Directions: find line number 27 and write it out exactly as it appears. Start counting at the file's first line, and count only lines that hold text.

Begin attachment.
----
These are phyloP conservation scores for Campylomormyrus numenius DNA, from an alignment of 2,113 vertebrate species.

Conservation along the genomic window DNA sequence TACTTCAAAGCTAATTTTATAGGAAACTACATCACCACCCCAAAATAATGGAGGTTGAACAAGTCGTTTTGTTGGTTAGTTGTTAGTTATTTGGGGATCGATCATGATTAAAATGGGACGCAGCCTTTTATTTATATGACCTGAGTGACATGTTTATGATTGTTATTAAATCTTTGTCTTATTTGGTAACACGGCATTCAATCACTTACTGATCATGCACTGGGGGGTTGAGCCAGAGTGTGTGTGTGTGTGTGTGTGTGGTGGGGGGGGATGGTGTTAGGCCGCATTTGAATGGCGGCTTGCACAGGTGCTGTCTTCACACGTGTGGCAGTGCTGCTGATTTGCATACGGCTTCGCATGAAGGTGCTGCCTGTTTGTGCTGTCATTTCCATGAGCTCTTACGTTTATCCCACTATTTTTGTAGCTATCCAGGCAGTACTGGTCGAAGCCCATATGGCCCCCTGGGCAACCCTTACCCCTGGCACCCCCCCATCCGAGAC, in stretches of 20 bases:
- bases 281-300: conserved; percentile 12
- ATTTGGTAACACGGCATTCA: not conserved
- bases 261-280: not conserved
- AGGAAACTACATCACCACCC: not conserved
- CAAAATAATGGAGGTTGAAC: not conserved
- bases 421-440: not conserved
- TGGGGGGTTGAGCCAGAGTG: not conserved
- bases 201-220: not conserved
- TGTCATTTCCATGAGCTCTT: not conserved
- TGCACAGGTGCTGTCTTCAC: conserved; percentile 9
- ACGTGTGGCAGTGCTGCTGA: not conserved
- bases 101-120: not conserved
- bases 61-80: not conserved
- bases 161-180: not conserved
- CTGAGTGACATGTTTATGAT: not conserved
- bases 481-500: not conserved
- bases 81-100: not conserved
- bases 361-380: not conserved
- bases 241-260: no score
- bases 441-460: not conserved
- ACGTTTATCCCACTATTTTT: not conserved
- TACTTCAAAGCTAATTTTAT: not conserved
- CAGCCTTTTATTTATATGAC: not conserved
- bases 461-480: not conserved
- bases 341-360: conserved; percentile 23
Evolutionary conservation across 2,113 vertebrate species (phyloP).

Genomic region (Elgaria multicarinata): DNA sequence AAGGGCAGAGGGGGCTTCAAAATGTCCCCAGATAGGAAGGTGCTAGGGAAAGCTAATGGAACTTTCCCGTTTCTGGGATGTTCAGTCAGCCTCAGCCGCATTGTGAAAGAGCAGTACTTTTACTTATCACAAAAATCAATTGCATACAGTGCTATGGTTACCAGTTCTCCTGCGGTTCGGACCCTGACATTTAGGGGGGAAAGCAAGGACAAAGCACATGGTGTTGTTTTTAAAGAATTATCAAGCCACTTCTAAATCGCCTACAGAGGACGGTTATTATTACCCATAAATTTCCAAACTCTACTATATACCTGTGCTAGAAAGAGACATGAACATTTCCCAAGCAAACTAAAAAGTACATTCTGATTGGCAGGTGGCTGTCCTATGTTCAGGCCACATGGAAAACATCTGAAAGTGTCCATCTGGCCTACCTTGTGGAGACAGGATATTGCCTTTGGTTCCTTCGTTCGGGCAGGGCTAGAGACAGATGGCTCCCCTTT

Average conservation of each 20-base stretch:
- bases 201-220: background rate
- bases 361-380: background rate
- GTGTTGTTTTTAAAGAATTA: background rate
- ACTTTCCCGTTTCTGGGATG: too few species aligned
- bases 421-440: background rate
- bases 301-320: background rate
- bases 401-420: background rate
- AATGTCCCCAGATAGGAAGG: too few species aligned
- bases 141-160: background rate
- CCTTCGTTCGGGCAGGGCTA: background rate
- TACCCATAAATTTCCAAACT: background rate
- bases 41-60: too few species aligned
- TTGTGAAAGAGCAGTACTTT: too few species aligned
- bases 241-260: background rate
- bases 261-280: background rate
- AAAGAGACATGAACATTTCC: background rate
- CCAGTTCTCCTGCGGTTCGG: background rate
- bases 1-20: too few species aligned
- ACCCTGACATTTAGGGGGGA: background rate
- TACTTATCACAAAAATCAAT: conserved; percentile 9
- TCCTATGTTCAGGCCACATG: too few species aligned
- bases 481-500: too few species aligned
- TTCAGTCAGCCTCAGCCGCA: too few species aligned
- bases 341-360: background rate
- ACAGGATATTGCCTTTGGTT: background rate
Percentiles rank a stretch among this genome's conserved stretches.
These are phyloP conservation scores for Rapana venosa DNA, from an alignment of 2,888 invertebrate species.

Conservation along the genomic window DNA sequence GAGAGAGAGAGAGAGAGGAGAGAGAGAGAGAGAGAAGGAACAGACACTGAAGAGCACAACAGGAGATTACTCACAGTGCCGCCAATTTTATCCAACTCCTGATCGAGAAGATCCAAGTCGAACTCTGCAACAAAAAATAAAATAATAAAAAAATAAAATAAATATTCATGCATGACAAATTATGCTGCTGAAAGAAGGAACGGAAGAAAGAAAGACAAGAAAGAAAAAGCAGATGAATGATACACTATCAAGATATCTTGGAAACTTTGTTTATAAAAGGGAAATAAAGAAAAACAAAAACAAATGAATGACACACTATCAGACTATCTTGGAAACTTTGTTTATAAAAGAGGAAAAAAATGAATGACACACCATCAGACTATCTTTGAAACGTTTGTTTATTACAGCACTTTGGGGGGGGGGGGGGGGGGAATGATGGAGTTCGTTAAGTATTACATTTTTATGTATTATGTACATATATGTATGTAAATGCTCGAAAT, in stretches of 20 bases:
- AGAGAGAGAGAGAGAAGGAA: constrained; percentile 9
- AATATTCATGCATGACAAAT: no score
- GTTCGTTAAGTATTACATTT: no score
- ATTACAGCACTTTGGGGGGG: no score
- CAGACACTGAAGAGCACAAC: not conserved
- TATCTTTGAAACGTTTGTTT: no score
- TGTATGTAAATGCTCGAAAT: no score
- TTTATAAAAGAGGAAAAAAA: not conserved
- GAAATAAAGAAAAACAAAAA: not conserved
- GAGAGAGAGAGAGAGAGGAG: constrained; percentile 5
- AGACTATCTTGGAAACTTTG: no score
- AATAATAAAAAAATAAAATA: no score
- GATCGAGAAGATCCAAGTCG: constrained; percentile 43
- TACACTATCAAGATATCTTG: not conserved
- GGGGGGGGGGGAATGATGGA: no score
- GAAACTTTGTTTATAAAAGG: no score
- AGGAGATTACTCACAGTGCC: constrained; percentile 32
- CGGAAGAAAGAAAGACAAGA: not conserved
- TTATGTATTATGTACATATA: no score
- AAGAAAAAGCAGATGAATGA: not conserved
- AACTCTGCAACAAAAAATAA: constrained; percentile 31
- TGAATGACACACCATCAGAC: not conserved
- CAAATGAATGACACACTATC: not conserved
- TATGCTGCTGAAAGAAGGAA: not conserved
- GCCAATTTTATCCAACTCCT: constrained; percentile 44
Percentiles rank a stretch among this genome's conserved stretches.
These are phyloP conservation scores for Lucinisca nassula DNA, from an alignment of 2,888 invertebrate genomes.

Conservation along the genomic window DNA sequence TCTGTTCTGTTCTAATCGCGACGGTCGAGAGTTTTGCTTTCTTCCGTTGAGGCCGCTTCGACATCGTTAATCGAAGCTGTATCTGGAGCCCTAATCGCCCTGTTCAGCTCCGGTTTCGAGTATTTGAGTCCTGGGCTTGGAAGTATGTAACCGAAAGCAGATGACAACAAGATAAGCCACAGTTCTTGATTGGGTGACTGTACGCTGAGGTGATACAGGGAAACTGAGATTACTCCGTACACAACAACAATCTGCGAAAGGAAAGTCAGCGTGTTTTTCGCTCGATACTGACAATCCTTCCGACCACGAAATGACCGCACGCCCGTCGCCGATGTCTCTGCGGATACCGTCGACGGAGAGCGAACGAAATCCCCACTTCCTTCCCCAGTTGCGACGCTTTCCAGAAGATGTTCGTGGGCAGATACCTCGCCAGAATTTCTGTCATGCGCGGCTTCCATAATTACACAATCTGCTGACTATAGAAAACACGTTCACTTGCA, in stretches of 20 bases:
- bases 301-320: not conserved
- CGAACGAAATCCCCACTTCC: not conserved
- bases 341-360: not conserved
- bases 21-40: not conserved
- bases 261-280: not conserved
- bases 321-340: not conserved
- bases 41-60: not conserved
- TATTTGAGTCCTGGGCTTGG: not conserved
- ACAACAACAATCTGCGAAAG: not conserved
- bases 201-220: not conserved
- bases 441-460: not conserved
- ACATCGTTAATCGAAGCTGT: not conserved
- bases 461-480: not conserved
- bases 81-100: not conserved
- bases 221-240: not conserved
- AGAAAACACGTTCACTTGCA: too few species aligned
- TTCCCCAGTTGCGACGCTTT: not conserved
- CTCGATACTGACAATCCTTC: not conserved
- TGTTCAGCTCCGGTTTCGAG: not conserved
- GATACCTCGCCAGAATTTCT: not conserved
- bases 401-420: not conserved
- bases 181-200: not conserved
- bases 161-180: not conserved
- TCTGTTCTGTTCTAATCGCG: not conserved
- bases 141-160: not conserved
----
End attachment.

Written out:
- bases 341-360: conserved; percentile 23